1. Choosing a Quaker Wedding
Having grown up as a Quaker, and having seen several Quaker weddings, I had always wanted to get married the Quaker way. Quakers believe that there is “that of God in everyone.” Some Quakers don’t use the word “God”; instead they say the “inner-light.” In any case, for this reason, we worship together in silence without a leader; when one of us is moved to speak, we do. There is no pastor, preacher, rabbi, or imam communicating between the higher power and believers — that’s everyone’s job.
When it comes to marriage, Quakers believe that there is no need for an officiant; a couple can marry themselves. To me, this has always made sense. It allows a couple to take marriage into their own hands and signifies that the marriage is a decision they are making.
2. For Quakers and Non-Quakers: A Special Wedding License
Most people don’t know this, but there is a special kind of marriage license available in Pennsylvania, Wisconsin, Washington, D.C., and Colorado called a self-uniting marriage license. This special license allows a couple to forgo the services of an officiant and marry themselves.
While the license is typically associated with Quakerism, anyone can use the license. The license allows couples to marry on their own terms. I have friends who brought the license skiing in their favorite Colorado mountain town. Between ski runs they whipped out the license, signed it, popped some champagne, and sent their friends and family a selfie.
3. The Quaker Wedding Certificate
Quakers document weddings with a certificate of marriage, which is signed by the couple during the wedding ceremony after vows have been exchanged. The certificate outlines who has been married, when it took place, and what their vows were. The best part of the certificate is that there is room for everyone who witnesses the wedding to sign it.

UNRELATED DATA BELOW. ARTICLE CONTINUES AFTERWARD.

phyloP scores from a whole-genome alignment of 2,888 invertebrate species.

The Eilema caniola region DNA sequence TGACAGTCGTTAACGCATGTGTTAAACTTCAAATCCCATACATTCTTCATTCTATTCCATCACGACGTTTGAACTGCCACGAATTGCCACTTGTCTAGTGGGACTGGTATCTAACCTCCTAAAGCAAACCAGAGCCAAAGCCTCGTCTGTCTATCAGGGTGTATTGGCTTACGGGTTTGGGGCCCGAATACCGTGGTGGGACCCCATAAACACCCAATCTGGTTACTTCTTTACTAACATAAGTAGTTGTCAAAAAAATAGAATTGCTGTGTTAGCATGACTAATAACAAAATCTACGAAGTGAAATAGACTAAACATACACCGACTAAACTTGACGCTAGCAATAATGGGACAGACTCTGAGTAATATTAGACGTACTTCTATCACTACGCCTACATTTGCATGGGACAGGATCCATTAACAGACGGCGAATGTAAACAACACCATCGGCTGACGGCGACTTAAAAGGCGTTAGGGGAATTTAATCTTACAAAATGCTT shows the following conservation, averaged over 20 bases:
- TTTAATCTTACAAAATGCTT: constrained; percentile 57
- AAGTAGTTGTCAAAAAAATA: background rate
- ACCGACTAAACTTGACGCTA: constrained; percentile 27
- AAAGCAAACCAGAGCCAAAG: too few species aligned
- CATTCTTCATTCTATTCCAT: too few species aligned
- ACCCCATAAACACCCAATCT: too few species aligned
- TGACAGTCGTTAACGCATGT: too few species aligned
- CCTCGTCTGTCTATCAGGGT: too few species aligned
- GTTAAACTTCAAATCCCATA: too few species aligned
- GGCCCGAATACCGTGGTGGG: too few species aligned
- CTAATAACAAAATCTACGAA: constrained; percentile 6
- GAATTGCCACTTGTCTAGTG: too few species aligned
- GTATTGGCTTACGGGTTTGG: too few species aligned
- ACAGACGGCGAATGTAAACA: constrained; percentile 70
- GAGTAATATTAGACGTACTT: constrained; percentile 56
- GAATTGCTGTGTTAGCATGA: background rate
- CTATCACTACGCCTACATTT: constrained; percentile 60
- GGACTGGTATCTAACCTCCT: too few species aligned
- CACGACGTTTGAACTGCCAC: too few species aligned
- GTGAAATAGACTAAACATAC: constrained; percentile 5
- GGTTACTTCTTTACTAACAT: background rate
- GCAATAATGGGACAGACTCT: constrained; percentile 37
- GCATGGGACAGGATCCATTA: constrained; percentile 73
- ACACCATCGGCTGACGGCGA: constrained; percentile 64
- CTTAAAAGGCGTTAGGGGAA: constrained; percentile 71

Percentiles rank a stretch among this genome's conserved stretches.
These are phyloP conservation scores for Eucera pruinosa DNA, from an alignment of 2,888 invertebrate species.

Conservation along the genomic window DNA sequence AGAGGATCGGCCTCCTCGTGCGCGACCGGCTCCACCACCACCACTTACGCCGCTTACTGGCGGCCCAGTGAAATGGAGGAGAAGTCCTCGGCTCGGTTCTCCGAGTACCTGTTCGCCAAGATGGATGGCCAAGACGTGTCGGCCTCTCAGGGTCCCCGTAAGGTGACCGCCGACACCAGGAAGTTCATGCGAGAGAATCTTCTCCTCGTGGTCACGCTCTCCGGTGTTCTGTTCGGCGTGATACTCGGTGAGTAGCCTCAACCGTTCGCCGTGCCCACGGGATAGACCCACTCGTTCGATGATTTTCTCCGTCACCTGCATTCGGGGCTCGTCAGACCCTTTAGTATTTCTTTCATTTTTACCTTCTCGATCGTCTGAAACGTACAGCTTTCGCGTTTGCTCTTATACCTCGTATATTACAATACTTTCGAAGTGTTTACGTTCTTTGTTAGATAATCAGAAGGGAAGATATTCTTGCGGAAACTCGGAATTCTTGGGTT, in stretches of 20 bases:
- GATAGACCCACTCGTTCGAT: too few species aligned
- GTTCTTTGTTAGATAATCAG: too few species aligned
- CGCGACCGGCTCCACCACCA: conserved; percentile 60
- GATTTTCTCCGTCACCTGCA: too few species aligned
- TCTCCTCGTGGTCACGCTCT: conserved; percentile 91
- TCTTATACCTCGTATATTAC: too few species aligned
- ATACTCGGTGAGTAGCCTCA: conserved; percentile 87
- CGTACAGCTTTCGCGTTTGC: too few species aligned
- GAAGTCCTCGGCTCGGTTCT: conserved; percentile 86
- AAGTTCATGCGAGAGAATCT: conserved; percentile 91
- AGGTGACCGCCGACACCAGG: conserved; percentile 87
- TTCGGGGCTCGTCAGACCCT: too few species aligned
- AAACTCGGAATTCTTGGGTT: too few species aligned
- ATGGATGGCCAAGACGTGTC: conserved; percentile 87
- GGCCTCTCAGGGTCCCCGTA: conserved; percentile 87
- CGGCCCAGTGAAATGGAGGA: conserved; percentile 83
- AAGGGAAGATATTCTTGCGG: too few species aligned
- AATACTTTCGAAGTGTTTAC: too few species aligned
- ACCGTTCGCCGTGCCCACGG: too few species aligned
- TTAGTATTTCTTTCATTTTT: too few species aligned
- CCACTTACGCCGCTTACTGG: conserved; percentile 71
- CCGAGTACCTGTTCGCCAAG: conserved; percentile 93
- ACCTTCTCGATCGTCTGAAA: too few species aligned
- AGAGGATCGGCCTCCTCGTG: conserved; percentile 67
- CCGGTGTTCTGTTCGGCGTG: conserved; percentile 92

The couple can get creative with the design of the certificate or keep it simple. Either way, the certificate becomes something that they can keep forever. My husband and I keep our certificate in our living room. It is not only a symbol of our love and commitment to each other, but it also declaratively reminds us of all of the friends and family members who support us.
4. Considering Silence
When planning your wedding ceremony, Quaker or not, consider including silence. Spending time in silence will give you an opportunity to take in the moment and all of its fullness.
5. Allowing Your Friends and Family To Take Part
While not all Quaker weddings are the same, many give guests the opportunity to stand and share a message during the ceremony. A couple’s nearest and dearest can share memories, best wishes, an idea, advice, a song, a poem or story. Not all messages focus exclusively on the couple; some may be about marriage or love more generally.
This article originally appeared in Volume Two of Catalyst Wedding Magazine.
Nikka Landau works for the Paul & Daisy Soros Fellowships for New Americans, a foundation that supports immigrants and the children of immigrants. She lives in New York City.